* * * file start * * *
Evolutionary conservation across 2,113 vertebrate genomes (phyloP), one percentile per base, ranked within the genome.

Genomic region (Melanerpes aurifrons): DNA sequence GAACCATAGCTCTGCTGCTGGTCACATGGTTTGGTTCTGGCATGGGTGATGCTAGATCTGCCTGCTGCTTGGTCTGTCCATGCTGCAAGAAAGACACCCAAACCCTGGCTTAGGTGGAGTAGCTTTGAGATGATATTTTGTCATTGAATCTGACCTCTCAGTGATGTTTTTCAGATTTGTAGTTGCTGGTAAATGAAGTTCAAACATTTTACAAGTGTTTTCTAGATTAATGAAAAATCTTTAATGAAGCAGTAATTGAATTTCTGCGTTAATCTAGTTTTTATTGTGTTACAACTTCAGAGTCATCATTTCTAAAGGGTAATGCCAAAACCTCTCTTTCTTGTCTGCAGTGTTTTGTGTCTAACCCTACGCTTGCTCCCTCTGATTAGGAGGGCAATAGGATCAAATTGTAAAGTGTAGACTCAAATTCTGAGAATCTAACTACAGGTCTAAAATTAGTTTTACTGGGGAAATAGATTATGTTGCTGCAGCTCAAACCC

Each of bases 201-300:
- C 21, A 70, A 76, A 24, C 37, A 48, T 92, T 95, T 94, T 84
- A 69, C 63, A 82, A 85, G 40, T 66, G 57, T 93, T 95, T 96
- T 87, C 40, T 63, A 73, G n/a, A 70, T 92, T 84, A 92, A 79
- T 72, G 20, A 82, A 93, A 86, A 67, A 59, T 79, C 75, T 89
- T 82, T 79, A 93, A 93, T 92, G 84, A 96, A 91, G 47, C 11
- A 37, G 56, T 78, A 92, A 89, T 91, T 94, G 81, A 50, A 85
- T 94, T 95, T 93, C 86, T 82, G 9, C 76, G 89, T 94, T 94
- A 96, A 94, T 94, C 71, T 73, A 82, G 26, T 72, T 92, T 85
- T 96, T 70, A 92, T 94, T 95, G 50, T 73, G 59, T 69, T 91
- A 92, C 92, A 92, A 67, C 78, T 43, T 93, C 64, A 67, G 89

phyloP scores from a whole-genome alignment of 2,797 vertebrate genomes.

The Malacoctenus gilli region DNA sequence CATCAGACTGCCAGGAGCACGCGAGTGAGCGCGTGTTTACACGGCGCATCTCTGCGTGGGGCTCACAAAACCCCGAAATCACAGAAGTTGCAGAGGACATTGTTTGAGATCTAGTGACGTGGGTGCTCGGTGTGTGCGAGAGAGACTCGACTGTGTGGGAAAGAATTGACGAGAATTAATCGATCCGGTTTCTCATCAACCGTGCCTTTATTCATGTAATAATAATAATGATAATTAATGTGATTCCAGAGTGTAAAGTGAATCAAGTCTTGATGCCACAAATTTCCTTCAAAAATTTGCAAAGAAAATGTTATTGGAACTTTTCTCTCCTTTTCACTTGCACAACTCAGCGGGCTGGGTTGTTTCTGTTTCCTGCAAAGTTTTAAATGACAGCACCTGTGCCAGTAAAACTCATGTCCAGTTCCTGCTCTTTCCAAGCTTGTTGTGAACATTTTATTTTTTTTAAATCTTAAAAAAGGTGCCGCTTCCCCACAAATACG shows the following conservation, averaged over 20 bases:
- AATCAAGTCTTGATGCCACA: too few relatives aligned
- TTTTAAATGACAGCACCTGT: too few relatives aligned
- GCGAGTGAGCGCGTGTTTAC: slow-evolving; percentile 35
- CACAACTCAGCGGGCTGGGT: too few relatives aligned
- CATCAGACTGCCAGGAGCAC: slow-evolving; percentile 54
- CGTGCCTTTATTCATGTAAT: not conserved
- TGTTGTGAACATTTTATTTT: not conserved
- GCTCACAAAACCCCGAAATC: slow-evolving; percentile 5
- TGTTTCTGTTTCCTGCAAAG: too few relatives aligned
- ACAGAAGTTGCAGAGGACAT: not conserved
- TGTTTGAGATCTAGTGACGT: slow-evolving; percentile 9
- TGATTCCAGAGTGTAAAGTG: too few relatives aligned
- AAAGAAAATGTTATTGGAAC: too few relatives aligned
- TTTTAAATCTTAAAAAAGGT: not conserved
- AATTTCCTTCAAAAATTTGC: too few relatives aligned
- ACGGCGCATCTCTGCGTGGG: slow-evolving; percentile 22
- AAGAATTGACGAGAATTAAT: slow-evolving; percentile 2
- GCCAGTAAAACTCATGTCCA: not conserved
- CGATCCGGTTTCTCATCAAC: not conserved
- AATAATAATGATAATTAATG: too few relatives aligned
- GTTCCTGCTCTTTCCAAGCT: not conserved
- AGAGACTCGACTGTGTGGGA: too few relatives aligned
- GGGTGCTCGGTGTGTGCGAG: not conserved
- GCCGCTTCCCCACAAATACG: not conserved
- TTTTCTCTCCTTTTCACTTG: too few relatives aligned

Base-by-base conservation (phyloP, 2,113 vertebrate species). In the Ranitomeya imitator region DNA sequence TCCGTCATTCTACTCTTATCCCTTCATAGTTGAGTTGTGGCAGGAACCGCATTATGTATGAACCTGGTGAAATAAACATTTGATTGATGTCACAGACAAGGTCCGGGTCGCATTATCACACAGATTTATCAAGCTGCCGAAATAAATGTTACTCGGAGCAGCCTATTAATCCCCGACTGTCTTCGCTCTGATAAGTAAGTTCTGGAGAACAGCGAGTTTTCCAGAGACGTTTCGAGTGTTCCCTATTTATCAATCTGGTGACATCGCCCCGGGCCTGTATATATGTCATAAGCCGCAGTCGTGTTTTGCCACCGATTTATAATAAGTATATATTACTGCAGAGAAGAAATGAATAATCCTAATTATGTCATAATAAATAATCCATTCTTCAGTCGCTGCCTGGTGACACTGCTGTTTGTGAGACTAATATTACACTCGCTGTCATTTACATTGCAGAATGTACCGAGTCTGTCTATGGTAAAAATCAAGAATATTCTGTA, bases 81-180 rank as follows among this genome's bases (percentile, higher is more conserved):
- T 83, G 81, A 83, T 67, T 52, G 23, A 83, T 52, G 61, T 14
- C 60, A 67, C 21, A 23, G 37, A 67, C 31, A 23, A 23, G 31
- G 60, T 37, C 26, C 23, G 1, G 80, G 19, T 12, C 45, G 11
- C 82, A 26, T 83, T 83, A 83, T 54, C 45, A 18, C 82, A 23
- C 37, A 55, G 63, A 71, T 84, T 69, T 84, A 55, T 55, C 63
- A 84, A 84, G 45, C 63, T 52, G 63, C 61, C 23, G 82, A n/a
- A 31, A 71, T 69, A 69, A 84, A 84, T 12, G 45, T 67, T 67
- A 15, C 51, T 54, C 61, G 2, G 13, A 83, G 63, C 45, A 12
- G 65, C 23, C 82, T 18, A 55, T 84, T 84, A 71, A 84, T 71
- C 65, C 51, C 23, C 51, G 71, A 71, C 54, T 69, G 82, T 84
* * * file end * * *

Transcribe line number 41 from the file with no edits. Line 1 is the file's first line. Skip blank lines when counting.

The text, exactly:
Base-by-base conservation (phyloP, 2,113 vertebrate species). In the Ranitomeya imitator region DNA sequence TCCGTCATTCTACTCTTATCCCTTCATAGTTGAGTTGTGGCAGGAACCGCATTATGTATGAACCTGGTGAAATAAACATTTGATTGATGTCACAGACAAGGTCCGGGTCGCATTATCACACAGATTTATCAAGCTGCCGAAATAAATGTTACTCGGAGCAGCCTATTAATCCCCGACTGTCTTCGCTCTGATAAGTAAGTTCTGGAGAACAGCGAGTTTTCCAGAGACGTTTCGAGTGTTCCCTATTTATCAATCTGGTGACATCGCCCCGGGCCTGTATATATGTCATAAGCCGCAGTCGTGTTTTGCCACCGATTTATAATAAGTATATATTACTGCAGAGAAGAAATGAATAATCCTAATTATGTCATAATAAATAATCCATTCTTCAGTCGCTGCCTGGTGACACTGCTGTTTGTGAGACTAATATTACACTCGCTGTCATTTACATTGCAGAATGTACCGAGTCTGTCTATGGTAAAAATCAAGAATATTCTGTA, bases 81-180 rank as follows among this genome's bases (percentile, higher is more conserved):